Vividness and Behavioral Specificity in Visual Imagery: Not what you’d expect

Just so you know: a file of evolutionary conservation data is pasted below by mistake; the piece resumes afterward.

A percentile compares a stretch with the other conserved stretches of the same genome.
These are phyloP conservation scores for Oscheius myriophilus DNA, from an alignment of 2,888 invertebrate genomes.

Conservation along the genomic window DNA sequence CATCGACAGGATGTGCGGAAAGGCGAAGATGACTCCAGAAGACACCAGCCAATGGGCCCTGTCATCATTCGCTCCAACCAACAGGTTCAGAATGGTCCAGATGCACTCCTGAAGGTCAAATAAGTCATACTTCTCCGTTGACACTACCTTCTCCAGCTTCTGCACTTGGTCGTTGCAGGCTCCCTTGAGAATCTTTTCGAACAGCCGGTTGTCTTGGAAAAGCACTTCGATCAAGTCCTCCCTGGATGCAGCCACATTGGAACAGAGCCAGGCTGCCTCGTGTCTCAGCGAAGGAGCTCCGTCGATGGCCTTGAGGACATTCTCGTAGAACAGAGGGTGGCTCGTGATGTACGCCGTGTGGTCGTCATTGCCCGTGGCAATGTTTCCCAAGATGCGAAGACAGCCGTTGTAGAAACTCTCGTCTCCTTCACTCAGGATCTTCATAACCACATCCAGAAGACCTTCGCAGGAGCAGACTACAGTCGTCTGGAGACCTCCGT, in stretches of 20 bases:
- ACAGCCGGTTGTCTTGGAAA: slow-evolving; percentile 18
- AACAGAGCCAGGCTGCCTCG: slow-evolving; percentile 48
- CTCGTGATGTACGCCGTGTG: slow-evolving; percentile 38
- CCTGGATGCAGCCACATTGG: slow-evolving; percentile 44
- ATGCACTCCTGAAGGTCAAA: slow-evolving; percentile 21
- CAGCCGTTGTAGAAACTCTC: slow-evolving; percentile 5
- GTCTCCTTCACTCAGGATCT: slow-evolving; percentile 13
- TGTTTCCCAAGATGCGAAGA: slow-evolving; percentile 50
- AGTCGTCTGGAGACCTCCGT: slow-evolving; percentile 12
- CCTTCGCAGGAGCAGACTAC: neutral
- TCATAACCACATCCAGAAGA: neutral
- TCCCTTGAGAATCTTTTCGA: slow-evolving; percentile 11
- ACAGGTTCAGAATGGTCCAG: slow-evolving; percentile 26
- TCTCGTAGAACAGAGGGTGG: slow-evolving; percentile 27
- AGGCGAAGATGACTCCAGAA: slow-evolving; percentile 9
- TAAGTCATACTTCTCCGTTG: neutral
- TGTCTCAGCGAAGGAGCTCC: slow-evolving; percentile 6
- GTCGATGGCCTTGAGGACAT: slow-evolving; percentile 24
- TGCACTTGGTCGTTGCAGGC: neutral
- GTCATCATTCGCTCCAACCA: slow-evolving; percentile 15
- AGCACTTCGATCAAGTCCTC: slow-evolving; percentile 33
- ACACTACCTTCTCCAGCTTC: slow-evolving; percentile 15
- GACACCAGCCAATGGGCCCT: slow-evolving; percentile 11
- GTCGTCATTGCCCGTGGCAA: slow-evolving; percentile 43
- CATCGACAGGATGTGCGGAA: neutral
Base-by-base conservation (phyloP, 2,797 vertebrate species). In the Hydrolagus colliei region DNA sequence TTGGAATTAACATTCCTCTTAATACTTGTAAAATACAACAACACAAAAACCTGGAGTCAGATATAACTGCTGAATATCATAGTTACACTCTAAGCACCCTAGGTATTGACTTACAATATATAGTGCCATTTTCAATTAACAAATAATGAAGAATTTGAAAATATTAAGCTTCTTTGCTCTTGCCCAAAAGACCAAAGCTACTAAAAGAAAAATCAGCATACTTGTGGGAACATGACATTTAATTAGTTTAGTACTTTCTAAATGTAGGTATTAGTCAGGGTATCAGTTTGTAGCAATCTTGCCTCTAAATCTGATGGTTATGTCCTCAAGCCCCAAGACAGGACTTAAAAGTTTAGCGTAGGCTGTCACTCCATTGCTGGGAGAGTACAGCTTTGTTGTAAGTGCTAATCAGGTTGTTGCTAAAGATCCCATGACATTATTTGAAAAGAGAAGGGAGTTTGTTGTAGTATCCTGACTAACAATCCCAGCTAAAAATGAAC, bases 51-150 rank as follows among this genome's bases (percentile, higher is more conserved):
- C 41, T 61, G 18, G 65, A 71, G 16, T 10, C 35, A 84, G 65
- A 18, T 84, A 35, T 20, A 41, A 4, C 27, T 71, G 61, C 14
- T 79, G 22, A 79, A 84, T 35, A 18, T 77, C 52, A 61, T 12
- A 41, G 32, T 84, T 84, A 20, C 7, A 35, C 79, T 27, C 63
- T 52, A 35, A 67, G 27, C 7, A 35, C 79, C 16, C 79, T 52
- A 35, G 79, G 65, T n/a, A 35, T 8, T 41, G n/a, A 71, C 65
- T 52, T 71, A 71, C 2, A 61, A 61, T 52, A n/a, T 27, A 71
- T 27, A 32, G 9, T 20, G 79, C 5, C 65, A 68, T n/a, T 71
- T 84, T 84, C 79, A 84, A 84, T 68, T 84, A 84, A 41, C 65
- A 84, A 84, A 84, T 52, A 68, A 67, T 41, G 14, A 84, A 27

When remembering specific everyday objects or events linked to past experiences, for example personal events (e.g., the face of a relative or a pet), people generally report “seeing with the mind's eye”. A pervasive aspect of people’s report is the vividness of their mental images. Images may come from the imagination (e.g., a pink dog) or from retrieved episodic and specific representations which refer to everyday objects (e.g., your breakfast this morning). Setting aside “imagination imagery”, whose vividness is entirely subjective, we can define the vividness of “realistic” imagery as: (i) The extent to which mental images reflect the composite quality (including specificity, detail, and richness) of visual representations that would have been generated if the object had actually been perceived. Proposition (i) requires no presumptions about the underlying format of mental images (e.g., propositional) other than that they are a type of analogue. All that one needs to assume is some elementary properties of databases (Brachman & Levesque, 2004). That is, a memory database containing information about a given domain (of objects and relationships between these objects in the world) will contain individual images that consistently designate individual objects in the world and relationships between individual objects that designate the respective relationships in the world. Second, according to (i), vividness can be interpreted as a crude proxy for what is available in the memory database, a report about a represented object X or relationship involving X will be more or less vivid depending on the extent to which information about X is perceived to be complete (see Levesque, 1986), in turn this should be reflected in behaviour, for example, the time needed to respond to a query about X. Some recent research (D’Angiulli, in press; 2002; D’Angiulli & Reeves, 2007; 2002; Reeves & D’Angiulli, 2003) has shown conditions in which the relationship between vividness ratings and image latency response reflects some properties of the visual systems: the system that is dedicated to process object-properties (ventral pathway) and the system that is dedicated to process locative properties of mental images (dorsal pathway). In particular, the results of these studies showed that for small images expected to recruit mainly the ventral pathway (i.e., requiring size-scaling of less than 10 deg) the higher the rated vividness, the faster their generation. This vivid-is-fast relation, it was also found, changed for large images expected to recruit mainly the dorsal pathway (i.e., requiring size-scaling of 10 deg or more). While the size-dependent effects gradually disappeared over the course of repeated image generation, the vivid-is-fast relation remained, although it corresponded to a much weaker effect. Based on these findings, it was concluded that differential patterns of vividness-image latency relationship can reflect “ventral” and “dorsal” imagery, and the involvement of the complex underlying working and long-term memory dynamics. A major threat to the vivid-is-fast relationship is that it may really reflect various types of participants’ expectations during lab experiments, not at all generation and use of mental images. Following up to previous research (D’Angiulli & Reeves, 2005), I show that the current evidence on the vivid-is-fast relationship, and its selective variations in some conditions, is incompatible with the main accounts based on expectations and tied to the alleged epiphenomenalism of imagery experience. In addition, presenting evidence from multiple measures, I show that vividness fits well within the causal theory approach to validity (Borsboom, Mellenbergh & van Heerden, 2004). To explain the data reviewed here (as well as other recent literature evidence), I develop a minimalist approach, dubbed vividness-core principle. This consists in a parsimonious set of propositions that: 1) builds on the vivid-is-fast relationship and Levesque’s (1986) formalization of vividness in AI; 2) accounts for most everyday imagery, explaining how imagery could be useful for everyday incidental memory and undetermined object-based reasoning.

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